In part 2 of this series, we have created our new “pagefile” and “OS-W2008” datastore storage profiles.
In part 1 of this series I talked about some of the basic pros and cons in moving the VM swapfile and the guest OS virtual memory to a dedicated datastores. Now, let’s start using some of VMware goodies.
From time to time I find myself hooked to a new online service, game or a technology. It’s been a while since I played a serious game (My good old Red Alert 3 retired) and I’m not a big fan of Facebook games. CloudCred is a new service released by VMware or more like a cloud computing playground.
Hello everyone, For those of you who are not familiar with CloudPhysics it is one of those products that can give your customers that extra boost they need in terms of environment info and Data Center analytics.
Hi there, Last summer in VMworld VMware announced their “Hands on Labs” program which will allow users to take real online labs so i want it to take this baby for a ride.
Just finished reading the new NFS Best Practices published by Cormac in his blog, this is a “must read” getting started kinda posts in order to understand NFS infrastructure and features. Part 1 Part 2 Part 3 Part 4 Cormac’s blog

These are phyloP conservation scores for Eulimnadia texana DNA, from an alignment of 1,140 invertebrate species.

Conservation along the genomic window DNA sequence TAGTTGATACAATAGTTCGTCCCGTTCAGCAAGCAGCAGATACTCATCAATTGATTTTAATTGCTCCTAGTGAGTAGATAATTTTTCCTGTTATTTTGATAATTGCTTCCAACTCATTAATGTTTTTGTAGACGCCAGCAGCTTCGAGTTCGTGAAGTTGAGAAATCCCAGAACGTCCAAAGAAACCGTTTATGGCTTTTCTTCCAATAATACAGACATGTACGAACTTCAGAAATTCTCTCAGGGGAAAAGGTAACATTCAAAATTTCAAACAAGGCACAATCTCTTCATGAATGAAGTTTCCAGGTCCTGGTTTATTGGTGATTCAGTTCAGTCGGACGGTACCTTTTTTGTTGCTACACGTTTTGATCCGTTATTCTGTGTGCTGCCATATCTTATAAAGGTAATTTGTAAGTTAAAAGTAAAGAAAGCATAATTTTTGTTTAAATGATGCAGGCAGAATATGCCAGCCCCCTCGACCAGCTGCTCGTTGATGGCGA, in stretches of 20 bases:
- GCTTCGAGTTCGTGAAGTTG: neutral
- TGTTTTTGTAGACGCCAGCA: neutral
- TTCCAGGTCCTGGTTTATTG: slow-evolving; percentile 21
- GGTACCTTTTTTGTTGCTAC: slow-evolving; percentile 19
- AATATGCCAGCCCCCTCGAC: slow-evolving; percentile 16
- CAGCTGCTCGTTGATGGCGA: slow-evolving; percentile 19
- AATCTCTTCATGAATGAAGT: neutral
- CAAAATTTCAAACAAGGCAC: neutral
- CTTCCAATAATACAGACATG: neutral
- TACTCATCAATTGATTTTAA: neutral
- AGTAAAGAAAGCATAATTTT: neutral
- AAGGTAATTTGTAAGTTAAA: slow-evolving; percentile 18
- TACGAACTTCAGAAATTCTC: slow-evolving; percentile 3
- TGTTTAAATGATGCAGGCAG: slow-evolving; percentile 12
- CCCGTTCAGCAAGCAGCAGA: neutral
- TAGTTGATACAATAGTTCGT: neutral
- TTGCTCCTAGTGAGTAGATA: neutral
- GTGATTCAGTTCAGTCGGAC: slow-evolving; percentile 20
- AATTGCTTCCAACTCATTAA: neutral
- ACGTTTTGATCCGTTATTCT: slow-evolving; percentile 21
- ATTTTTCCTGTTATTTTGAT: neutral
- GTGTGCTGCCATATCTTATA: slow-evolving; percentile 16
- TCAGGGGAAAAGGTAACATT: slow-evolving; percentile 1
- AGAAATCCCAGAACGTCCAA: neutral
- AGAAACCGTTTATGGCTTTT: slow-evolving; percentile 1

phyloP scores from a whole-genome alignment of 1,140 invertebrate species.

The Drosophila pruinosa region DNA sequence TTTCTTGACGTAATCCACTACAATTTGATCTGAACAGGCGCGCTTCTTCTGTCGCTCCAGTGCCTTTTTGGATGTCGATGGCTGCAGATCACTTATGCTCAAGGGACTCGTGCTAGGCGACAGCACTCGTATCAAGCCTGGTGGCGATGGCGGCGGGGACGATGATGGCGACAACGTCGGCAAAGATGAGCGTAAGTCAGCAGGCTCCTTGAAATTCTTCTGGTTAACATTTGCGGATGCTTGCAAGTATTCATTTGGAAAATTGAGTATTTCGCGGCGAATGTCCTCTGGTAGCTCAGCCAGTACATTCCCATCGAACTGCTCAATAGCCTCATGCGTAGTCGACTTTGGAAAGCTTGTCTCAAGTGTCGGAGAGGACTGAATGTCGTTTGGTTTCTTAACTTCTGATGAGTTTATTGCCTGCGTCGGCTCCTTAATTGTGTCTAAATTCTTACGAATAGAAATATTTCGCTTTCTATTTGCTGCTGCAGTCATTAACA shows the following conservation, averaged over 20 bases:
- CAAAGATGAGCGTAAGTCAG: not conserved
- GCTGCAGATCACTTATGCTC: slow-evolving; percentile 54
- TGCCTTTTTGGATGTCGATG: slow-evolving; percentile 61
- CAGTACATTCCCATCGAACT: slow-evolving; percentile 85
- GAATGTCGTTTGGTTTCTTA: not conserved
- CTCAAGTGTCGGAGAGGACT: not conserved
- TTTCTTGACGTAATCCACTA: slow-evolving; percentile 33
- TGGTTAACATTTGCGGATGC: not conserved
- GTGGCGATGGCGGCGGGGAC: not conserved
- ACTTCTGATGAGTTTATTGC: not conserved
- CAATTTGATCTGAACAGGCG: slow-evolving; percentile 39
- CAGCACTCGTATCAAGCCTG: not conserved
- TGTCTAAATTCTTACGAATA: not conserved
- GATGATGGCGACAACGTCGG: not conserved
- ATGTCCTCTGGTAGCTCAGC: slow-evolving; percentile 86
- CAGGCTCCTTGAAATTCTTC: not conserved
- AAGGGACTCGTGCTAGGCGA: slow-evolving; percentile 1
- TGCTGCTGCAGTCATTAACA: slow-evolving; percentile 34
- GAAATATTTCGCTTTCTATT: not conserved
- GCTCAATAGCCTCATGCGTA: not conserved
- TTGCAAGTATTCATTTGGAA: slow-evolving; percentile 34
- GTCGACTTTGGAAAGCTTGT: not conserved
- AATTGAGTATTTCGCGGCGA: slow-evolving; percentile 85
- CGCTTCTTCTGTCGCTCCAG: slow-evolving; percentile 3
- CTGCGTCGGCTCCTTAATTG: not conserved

From time to time a new VM request pops out but what if this specific VM is only temporary? Well, it would be great if you could put an expiration date on this VM just like a carton of milk, don’t you think? In order to get a daily report for all your expired VM you need to do the following: Create an additional VM annotation value called “Expiration Date”. You will also have to fill up the actual expiration date for this VM in a “MM/dd/yyyy” Get-Date PowerShell command format, for example: 06/04/2012 The Script: [sourcecode language=”powershell”] $Server = [Read More]
Did your ESXi license expired? Want to check your VMware products evaluation? Need to give your system administrator the ability to handle with all of these questions?